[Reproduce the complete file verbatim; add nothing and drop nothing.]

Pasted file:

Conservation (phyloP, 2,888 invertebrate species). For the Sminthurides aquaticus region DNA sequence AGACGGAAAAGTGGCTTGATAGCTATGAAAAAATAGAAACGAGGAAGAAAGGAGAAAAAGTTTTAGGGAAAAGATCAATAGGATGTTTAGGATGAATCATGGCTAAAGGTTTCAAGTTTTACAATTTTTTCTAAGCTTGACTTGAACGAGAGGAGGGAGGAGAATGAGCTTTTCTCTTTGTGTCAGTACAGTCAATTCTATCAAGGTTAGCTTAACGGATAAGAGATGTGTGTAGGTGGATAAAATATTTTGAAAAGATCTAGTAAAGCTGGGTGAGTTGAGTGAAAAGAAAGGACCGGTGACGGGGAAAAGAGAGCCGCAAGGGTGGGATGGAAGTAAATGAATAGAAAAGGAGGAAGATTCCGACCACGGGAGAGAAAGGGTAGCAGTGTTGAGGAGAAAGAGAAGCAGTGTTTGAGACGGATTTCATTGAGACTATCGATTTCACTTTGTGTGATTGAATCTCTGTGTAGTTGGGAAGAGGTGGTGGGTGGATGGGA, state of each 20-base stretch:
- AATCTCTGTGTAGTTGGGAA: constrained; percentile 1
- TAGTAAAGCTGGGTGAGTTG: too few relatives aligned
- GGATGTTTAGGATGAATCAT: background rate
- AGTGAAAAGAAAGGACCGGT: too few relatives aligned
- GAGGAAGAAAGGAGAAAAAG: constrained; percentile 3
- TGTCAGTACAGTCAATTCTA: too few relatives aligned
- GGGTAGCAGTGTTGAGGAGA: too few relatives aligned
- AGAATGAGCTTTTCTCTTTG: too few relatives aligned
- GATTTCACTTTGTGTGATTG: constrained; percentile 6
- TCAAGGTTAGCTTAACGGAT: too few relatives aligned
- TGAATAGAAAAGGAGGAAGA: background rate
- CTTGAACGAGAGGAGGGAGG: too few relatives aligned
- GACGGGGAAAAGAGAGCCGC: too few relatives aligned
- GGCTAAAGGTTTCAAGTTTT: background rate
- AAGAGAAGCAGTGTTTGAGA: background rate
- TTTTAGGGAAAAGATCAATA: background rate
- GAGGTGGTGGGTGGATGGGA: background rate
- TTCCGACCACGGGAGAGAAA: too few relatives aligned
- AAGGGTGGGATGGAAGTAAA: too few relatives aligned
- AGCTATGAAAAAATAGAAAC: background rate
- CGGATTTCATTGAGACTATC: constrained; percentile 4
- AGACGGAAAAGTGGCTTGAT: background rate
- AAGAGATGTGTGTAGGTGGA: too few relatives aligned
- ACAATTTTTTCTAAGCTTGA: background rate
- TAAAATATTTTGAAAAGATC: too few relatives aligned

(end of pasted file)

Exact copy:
Conservation (phyloP, 2,888 invertebrate species). For the Sminthurides aquaticus region DNA sequence AGACGGAAAAGTGGCTTGATAGCTATGAAAAAATAGAAACGAGGAAGAAAGGAGAAAAAGTTTTAGGGAAAAGATCAATAGGATGTTTAGGATGAATCATGGCTAAAGGTTTCAAGTTTTACAATTTTTTCTAAGCTTGACTTGAACGAGAGGAGGGAGGAGAATGAGCTTTTCTCTTTGTGTCAGTACAGTCAATTCTATCAAGGTTAGCTTAACGGATAAGAGATGTGTGTAGGTGGATAAAATATTTTGAAAAGATCTAGTAAAGCTGGGTGAGTTGAGTGAAAAGAAAGGACCGGTGACGGGGAAAAGAGAGCCGCAAGGGTGGGATGGAAGTAAATGAATAGAAAAGGAGGAAGATTCCGACCACGGGAGAGAAAGGGTAGCAGTGTTGAGGAGAAAGAGAAGCAGTGTTTGAGACGGATTTCATTGAGACTATCGATTTCACTTTGTGTGATTGAATCTCTGTGTAGTTGGGAAGAGGTGGTGGGTGGATGGGA, state of each 20-base stretch:
- AATCTCTGTGTAGTTGGGAA: constrained; percentile 1
- TAGTAAAGCTGGGTGAGTTG: too few relatives aligned
- GGATGTTTAGGATGAATCAT: background rate
- AGTGAAAAGAAAGGACCGGT: too few relatives aligned
- GAGGAAGAAAGGAGAAAAAG: constrained; percentile 3
- TGTCAGTACAGTCAATTCTA: too few relatives aligned
- GGGTAGCAGTGTTGAGGAGA: too few relatives aligned
- AGAATGAGCTTTTCTCTTTG: too few relatives aligned
- GATTTCACTTTGTGTGATTG: constrained; percentile 6
- TCAAGGTTAGCTTAACGGAT: too few relatives aligned
- TGAATAGAAAAGGAGGAAGA: background rate
- CTTGAACGAGAGGAGGGAGG: too few relatives aligned
- GACGGGGAAAAGAGAGCCGC: too few relatives aligned
- GGCTAAAGGTTTCAAGTTTT: background rate
- AAGAGAAGCAGTGTTTGAGA: background rate
- TTTTAGGGAAAAGATCAATA: background rate
- GAGGTGGTGGGTGGATGGGA: background rate
- TTCCGACCACGGGAGAGAAA: too few relatives aligned
- AAGGGTGGGATGGAAGTAAA: too few relatives aligned
- AGCTATGAAAAAATAGAAAC: background rate
- CGGATTTCATTGAGACTATC: constrained; percentile 4
- AGACGGAAAAGTGGCTTGAT: background rate
- AAGAGATGTGTGTAGGTGGA: too few relatives aligned
- ACAATTTTTTCTAAGCTTGA: background rate
- TAAAATATTTTGAAAAGATC: too few relatives aligned